According to Lunn, Perello told Lunn in the fall of 2010 that he named Dresdner's program the Magnum Program because "when people found out they'd been ripped off, they would buy a .44 Magnum and shoot themselves in the head."
In a bizarre Ponzi scheme purportedly based in Chicago involving a mysterious one-eyed man and 4,445% returns, the Securities and Exchange Commission ("SEC") charged three individuals with masterminding an investment fraud that scammed investors out of at least $6 million. Geoffrey H. Lunn ("Lunn"), 56, Darlene A. Bishop ("Bishop"), 40, and Vincent G. Curry ("Curry") (collectively, the "Trio"), 42, were charged with multiple violations of federal securities law in connection with the scheme, which used the name of a prestigious German bank to lull investors. The SEC is seeking injunctive relief, disgorgement of ill-gotten gains, pre-judgment interest, and civil monetary penalties.
According to the SEC's complaint, Lunn created Dresdner Financial ("Dresdner") in February 2010, claiming it had extensive connections with top world banking institutions and was a leader in commercial financing and bank instruments. The operation provided a phone number and physical address in Chicago, Illinois. Lunn then hired Bishop and Curry to serve as "affiliates" to market and sell investments on behalf of Dresdner. For their efforts, Bishop and Curry were promised commissions commensurate with their sales.
The primary investment marketed by Dresdner was the .44 Magnum Leveraged Financing Program (the "Magnum Program"). According to Dresdner, investors who initially contributed $44,000 could expect a 100% guaranteed return of $2 million within ten to twelve banking days - a 4,445% return. Investors were told that such a high rate of return was possible through the leasing and "simultaneous monetization" of bank instruments. Despite the exorbitant rate of return offered, at least seventy investors contributed nearly $6 million in the 1-year period from February 2010 to February 2011.
Not surprisingly, investors did not receive their promised 4,445% return. Instead, Lunn cited numerous delays for payments to affiliates and investors, including that the insurance company was behind schedule, banks or governments had placed a hold on the funds, or that Dresdner was worked through tax reporting issues. To compensate investors for the delays, Lunn promised even more money.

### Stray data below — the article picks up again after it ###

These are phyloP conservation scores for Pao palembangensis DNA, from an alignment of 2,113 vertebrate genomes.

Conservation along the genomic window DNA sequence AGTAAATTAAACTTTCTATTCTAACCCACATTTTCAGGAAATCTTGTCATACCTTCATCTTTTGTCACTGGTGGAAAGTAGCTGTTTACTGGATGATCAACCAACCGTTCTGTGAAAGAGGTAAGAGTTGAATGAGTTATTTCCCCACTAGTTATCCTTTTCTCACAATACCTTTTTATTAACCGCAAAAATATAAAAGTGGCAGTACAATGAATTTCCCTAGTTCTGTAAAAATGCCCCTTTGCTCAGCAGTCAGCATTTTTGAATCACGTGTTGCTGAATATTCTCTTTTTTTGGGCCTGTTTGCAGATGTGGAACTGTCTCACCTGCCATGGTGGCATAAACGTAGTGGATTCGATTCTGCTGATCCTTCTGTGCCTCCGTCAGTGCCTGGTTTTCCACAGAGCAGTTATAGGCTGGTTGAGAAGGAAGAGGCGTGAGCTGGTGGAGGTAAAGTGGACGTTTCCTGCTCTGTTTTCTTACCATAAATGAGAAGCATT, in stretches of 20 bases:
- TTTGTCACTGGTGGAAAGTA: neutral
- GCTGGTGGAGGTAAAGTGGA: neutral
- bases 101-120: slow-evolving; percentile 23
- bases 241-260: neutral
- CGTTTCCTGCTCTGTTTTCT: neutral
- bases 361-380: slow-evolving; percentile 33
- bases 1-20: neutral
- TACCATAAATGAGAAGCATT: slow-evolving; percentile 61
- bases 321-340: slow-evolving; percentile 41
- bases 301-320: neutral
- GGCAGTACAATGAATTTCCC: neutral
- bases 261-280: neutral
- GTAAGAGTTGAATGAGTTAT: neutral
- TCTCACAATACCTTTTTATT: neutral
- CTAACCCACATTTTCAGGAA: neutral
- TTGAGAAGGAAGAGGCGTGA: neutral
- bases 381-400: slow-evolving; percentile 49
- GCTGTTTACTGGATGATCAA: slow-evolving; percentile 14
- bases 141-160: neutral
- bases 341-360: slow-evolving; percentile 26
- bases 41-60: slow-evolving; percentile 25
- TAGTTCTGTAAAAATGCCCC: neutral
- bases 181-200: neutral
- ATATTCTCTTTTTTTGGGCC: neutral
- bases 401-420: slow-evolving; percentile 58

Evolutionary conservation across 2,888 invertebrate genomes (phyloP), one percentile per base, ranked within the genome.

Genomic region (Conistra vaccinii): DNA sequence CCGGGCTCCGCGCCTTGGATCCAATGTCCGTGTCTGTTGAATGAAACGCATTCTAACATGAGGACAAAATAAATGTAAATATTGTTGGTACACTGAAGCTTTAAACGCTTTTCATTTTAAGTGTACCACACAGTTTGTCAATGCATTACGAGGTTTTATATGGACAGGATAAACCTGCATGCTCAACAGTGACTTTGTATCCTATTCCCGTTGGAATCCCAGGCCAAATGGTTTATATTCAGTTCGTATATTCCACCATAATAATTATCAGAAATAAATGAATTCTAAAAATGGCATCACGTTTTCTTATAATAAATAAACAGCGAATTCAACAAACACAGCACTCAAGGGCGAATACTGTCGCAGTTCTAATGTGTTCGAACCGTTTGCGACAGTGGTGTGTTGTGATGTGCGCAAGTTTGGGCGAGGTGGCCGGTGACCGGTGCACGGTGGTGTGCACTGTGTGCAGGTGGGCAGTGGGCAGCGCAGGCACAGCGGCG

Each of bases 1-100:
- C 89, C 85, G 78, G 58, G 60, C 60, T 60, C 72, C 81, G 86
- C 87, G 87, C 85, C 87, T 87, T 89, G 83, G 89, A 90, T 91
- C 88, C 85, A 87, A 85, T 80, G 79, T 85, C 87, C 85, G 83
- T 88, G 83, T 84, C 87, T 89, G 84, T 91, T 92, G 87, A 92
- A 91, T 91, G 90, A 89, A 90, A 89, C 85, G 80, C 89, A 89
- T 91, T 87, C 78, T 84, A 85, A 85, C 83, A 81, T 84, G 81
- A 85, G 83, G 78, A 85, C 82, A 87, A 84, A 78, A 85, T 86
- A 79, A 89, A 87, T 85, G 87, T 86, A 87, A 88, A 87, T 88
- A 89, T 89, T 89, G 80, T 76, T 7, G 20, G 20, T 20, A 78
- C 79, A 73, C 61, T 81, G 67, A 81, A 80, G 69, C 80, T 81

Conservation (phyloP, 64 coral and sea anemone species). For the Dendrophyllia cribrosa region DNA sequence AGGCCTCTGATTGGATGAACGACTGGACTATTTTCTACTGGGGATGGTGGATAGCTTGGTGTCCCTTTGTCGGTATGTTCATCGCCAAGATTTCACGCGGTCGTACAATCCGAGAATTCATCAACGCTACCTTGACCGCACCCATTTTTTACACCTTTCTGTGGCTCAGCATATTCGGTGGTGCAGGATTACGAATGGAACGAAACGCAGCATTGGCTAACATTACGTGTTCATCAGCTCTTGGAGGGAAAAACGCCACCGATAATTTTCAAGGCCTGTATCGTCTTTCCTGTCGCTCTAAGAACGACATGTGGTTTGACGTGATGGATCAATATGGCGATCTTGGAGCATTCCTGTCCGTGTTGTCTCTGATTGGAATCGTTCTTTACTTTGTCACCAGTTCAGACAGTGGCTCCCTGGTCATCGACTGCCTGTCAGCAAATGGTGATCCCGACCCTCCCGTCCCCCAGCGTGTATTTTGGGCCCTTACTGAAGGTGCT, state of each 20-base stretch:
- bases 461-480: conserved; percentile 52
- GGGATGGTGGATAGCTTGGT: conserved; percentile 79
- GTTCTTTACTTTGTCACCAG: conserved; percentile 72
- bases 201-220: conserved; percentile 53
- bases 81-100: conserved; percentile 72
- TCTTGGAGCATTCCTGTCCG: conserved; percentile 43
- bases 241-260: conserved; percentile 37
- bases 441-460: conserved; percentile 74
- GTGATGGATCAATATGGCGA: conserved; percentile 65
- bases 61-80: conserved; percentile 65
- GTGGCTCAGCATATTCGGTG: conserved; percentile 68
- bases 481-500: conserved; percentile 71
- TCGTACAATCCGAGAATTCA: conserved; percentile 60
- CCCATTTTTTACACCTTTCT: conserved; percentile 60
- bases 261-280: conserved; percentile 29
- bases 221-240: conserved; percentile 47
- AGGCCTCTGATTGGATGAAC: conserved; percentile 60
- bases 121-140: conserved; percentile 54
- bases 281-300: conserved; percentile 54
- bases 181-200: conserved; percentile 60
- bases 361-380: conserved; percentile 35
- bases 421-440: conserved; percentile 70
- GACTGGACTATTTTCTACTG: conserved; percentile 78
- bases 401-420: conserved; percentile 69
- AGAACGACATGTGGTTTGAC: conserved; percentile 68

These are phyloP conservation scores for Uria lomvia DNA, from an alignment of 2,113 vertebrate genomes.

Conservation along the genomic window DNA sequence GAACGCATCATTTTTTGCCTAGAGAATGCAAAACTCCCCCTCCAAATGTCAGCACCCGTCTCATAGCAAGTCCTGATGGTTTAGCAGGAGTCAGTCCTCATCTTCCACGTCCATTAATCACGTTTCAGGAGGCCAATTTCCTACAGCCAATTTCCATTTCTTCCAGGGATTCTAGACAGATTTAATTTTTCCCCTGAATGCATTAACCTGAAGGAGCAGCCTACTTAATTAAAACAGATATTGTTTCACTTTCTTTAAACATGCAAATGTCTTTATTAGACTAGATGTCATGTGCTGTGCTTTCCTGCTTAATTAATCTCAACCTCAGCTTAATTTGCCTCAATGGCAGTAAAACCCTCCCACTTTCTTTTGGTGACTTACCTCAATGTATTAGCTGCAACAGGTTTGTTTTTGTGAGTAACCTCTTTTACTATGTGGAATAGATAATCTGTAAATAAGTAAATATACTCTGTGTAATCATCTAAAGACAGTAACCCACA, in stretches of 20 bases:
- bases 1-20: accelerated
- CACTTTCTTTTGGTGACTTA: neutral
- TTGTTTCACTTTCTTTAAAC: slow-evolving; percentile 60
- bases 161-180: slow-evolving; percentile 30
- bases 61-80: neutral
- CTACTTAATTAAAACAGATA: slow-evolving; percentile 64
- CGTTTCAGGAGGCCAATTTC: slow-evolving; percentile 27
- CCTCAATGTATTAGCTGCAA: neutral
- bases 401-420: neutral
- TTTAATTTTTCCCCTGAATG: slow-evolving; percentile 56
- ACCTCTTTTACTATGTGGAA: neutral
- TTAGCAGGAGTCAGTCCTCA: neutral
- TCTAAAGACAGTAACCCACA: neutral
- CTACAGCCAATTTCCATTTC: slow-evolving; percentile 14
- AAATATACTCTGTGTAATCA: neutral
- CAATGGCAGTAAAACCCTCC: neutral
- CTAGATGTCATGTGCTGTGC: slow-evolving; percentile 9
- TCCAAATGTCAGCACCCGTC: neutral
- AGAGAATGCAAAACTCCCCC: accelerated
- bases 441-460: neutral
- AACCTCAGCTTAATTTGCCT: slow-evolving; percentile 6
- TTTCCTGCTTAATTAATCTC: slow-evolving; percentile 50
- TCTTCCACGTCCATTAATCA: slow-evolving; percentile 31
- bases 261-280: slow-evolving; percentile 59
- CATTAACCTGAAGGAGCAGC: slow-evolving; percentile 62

In reality, Lunn did not use any investor funds as promised. Instead, during a deposition before the SEC, Lunn stated that "it was a con, basically," and admitted to never leasing or monetizing any bank instruments. Instead, Lunn misappropriated investor funds for a variety of unauthorized purposes, including the payment of nearly $1 million to three Las Vegas call girls so they could have "a better type of life." Additionally, Lunn paid over $600,000 to Bishop and Curry in commissions.
When asked to explain over $1 million in cash withdrawals, Lunn told the SEC that an individual named Robert Perello ("Perello") had created Dresdner and the Magnum Program and had threatened to kill Lunn if he did not participate in the scheme. According to Lunn, the cash he withdrew from the scheme was given to Perello. Lunn claimed to be the only individual at Dresdner to have met Perello, and told SEC officials that Perello could be easily identified, as he only has one eye. To date, the SEC has been unable to identify or locate Perello.
The action was filed in a Colorado federal court, where Lunn resides.
A copy of the SEC complaint is here.
For more news and analysis of Ponzi schemes, visit Ponzitracker, a blog by Jordan Maglich, an attorney at Wiand Guerra King P.L.
For more information about LexisNexis products and solutions connect with us through our corporate site.